Author(s): Wang Y, AitOufella H, Herbin O, Bonnin P, Ramkhelawon B,
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Abstract Complicated abdominal aortic aneurysm (AAA) is a major cause of mortality in elderly men. Ang II-dependent TGF-beta activity promotes aortic aneurysm progression in experimental Marfan syndrome. However, the role of TGF-beta in experimental models of AAA has not been comprehensively assessed. Here, we show that systemic neutralization of TGF-beta activity breaks the resistance of normocholesterolemic C57BL/6 mice to Ang II-induced AAA formation and markedly increases their susceptibility to the disease. These aneurysms displayed a large spectrum of complications on echography, including fissuration, double channel formation, and rupture, leading to death from aneurysm complications. The disease was refractory to inhibition of IFN-gamma, IL-4, IL-6, or TNF-alpha signaling. Genetic deletion of T and B cells or inhibition of the CX3CR1 pathway resulted in partial protection. Interestingly, neutralization of TGF-beta activity enhanced monocyte invasiveness, and monocyte depletion markedly inhibited aneurysm progression and complications. Finally, TGF-beta neutralization increased MMP-12 activity, and MMP-12 deficiency prevented aneurysm rupture. These results clearly identify a critical role for TGF-beta in the taming of the innate immune response and the preservation of vessel integrity in C57BL/6 mice, which contrasts with its reported pathogenic role in Marfan syndrome.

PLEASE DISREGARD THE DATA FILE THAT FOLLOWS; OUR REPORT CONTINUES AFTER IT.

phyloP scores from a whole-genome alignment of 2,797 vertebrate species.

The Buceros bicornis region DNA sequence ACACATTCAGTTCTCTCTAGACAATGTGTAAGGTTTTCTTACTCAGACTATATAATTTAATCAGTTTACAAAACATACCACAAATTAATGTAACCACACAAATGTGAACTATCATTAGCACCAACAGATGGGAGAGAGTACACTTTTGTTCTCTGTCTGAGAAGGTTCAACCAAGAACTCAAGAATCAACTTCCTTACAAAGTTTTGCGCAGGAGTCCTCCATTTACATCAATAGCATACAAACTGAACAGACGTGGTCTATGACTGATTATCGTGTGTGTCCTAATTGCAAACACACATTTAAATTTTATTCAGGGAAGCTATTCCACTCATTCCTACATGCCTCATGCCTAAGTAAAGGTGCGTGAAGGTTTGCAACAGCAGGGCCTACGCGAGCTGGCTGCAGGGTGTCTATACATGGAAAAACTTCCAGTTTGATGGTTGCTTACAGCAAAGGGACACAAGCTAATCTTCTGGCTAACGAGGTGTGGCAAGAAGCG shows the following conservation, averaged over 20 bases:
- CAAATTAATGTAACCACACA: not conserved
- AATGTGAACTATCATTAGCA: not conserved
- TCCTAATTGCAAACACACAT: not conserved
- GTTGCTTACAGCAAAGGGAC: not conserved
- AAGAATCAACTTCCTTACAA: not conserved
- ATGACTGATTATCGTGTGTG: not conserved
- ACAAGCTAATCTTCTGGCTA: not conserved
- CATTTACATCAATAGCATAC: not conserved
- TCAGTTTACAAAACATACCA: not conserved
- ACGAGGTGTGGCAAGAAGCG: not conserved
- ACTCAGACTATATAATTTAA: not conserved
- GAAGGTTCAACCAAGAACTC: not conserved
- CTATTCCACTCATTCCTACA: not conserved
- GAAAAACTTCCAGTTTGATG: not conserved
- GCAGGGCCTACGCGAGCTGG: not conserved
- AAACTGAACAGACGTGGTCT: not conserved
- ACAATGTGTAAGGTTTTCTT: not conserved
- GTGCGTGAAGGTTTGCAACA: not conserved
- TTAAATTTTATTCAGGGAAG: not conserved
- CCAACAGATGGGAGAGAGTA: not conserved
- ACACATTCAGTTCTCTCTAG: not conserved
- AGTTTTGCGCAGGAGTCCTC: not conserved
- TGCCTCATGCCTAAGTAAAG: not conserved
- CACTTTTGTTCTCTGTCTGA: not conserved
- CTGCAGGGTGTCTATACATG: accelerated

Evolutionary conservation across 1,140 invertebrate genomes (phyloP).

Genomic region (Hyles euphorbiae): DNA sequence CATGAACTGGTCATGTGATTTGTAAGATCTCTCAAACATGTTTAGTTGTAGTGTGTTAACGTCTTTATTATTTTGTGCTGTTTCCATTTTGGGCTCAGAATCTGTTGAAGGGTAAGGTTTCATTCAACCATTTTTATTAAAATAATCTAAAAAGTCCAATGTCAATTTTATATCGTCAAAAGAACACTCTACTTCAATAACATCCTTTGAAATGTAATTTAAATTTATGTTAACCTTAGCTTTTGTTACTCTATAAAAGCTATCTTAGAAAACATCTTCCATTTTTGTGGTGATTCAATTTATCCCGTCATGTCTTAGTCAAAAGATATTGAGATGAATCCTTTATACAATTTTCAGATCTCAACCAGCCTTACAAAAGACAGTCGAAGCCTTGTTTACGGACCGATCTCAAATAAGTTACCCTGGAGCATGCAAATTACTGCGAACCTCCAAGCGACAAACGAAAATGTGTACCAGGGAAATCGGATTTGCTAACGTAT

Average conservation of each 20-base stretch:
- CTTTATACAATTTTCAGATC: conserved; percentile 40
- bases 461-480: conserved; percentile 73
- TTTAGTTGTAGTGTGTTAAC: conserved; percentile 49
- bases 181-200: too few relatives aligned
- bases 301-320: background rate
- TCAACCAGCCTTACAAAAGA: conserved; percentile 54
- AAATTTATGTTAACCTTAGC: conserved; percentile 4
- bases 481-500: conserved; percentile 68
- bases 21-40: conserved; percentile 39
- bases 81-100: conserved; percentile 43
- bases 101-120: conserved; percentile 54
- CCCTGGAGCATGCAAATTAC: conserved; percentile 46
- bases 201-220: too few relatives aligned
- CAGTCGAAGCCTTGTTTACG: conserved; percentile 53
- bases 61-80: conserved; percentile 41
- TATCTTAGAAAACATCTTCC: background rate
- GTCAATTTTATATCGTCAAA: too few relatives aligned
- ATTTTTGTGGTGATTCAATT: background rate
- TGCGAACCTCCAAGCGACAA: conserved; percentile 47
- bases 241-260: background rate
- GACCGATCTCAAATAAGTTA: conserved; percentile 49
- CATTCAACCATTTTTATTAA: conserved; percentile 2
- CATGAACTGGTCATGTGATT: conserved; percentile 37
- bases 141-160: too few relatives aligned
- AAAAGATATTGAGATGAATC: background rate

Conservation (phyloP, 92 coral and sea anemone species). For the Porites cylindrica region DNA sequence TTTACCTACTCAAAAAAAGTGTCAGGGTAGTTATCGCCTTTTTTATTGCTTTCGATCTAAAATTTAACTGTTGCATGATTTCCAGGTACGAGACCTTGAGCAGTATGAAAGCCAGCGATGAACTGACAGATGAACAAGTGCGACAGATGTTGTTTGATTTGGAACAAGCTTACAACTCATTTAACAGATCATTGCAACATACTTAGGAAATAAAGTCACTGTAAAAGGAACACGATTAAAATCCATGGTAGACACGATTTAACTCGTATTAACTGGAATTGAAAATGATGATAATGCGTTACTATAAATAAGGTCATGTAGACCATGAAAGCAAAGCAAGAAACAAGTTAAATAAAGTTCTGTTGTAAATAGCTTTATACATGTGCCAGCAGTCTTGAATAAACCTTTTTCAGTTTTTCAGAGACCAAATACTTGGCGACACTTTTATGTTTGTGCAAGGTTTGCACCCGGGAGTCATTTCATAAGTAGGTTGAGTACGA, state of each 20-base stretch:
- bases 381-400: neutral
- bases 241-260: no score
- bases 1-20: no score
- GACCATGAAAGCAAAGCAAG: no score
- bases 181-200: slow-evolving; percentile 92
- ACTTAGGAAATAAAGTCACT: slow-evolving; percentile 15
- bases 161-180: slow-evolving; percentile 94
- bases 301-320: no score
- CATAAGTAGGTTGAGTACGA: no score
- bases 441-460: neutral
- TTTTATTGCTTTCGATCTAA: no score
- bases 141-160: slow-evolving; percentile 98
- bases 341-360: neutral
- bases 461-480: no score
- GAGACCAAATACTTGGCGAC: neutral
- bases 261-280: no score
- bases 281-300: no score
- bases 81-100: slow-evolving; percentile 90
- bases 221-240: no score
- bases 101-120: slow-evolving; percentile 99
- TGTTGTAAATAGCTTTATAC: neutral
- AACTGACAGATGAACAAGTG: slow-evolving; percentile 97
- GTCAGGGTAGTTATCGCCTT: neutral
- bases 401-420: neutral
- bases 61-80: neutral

This article was published in J Clin Invest
and referenced in Journal of Clinical & Experimental Cardiology